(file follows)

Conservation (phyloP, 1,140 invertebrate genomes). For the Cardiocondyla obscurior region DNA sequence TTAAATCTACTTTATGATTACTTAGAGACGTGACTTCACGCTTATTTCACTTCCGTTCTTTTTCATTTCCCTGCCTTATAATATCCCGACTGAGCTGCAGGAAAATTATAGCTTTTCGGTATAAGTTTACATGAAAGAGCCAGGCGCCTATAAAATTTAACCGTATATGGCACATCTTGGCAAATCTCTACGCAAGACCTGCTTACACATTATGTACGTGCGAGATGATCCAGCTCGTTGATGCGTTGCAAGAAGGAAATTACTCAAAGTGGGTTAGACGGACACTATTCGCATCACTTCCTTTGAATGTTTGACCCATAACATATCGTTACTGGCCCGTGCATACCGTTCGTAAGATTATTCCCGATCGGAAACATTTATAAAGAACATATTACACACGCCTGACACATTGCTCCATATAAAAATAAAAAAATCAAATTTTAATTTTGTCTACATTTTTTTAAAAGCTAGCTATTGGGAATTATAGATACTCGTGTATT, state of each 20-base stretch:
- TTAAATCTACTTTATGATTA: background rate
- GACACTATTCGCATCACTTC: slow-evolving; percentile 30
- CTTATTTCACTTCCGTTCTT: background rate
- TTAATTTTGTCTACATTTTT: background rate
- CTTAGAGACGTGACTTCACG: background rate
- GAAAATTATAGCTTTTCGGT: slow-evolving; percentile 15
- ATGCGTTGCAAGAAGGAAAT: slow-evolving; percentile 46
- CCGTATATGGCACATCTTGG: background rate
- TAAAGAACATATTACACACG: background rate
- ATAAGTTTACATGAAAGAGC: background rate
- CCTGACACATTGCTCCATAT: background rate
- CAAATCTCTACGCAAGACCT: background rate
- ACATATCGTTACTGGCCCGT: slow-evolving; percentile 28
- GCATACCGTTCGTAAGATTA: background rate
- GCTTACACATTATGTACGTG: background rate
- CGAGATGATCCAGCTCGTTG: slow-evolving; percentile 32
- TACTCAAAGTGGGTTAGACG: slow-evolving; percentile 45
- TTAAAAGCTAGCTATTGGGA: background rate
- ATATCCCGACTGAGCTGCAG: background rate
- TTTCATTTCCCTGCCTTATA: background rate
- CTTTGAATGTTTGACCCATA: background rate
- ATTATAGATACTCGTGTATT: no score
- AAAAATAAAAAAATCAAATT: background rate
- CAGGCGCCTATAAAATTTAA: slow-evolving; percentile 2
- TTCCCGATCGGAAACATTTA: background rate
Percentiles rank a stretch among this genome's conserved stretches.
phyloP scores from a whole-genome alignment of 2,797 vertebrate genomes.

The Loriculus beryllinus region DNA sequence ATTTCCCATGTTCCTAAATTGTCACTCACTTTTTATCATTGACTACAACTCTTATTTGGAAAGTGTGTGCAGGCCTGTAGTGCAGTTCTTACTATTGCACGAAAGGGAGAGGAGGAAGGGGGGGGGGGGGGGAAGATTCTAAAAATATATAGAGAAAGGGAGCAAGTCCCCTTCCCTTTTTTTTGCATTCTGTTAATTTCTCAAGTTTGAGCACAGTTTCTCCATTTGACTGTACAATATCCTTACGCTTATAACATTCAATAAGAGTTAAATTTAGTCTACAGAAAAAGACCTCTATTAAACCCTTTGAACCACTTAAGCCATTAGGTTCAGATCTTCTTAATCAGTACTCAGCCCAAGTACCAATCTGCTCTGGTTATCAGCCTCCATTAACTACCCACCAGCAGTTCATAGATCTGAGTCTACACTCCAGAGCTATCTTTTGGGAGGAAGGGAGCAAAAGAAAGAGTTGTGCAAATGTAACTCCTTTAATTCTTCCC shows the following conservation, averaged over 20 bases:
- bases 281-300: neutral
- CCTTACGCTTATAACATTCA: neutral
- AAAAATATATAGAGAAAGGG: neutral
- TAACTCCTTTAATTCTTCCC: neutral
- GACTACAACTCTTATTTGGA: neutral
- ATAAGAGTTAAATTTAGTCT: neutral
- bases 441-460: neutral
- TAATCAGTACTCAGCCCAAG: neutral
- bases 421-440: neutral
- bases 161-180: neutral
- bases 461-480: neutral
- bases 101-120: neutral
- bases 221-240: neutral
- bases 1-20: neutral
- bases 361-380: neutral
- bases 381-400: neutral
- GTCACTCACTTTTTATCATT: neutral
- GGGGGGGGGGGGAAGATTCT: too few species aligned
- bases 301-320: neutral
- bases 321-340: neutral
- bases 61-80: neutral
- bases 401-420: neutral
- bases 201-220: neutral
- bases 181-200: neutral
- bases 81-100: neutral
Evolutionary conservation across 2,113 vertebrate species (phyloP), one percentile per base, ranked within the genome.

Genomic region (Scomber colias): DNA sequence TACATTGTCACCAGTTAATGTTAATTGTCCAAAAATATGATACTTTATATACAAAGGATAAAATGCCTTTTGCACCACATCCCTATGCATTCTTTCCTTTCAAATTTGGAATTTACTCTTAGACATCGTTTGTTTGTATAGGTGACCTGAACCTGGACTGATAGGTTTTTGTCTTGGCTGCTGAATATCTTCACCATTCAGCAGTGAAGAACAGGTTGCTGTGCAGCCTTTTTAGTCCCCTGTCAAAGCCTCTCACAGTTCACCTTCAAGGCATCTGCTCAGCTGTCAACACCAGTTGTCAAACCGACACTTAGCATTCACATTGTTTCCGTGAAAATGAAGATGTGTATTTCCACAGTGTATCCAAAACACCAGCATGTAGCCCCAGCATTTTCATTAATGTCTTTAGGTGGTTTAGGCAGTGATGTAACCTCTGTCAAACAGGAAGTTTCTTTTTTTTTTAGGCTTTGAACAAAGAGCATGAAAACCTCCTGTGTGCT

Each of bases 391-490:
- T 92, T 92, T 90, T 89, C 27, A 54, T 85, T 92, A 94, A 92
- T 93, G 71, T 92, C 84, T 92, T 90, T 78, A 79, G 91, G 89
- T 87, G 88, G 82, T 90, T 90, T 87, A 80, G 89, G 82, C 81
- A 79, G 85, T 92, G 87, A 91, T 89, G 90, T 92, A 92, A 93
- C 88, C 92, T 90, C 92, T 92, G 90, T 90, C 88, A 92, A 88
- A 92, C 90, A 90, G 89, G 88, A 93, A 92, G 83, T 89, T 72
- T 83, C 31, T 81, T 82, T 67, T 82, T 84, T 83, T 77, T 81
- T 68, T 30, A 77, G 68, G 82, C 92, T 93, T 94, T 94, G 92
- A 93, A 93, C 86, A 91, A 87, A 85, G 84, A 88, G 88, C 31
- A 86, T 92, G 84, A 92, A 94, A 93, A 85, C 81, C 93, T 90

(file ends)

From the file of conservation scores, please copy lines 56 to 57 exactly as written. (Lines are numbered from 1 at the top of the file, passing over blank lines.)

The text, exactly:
Genomic region (Scomber colias): DNA sequence TACATTGTCACCAGTTAATGTTAATTGTCCAAAAATATGATACTTTATATACAAAGGATAAAATGCCTTTTGCACCACATCCCTATGCATTCTTTCCTTTCAAATTTGGAATTTACTCTTAGACATCGTTTGTTTGTATAGGTGACCTGAACCTGGACTGATAGGTTTTTGTCTTGGCTGCTGAATATCTTCACCATTCAGCAGTGAAGAACAGGTTGCTGTGCAGCCTTTTTAGTCCCCTGTCAAAGCCTCTCACAGTTCACCTTCAAGGCATCTGCTCAGCTGTCAACACCAGTTGTCAAACCGACACTTAGCATTCACATTGTTTCCGTGAAAATGAAGATGTGTATTTCCACAGTGTATCCAAAACACCAGCATGTAGCCCCAGCATTTTCATTAATGTCTTTAGGTGGTTTAGGCAGTGATGTAACCTCTGTCAAACAGGAAGTTTCTTTTTTTTTTAGGCTTTGAACAAAGAGCATGAAAACCTCCTGTGTGCT

Each of bases 391-490: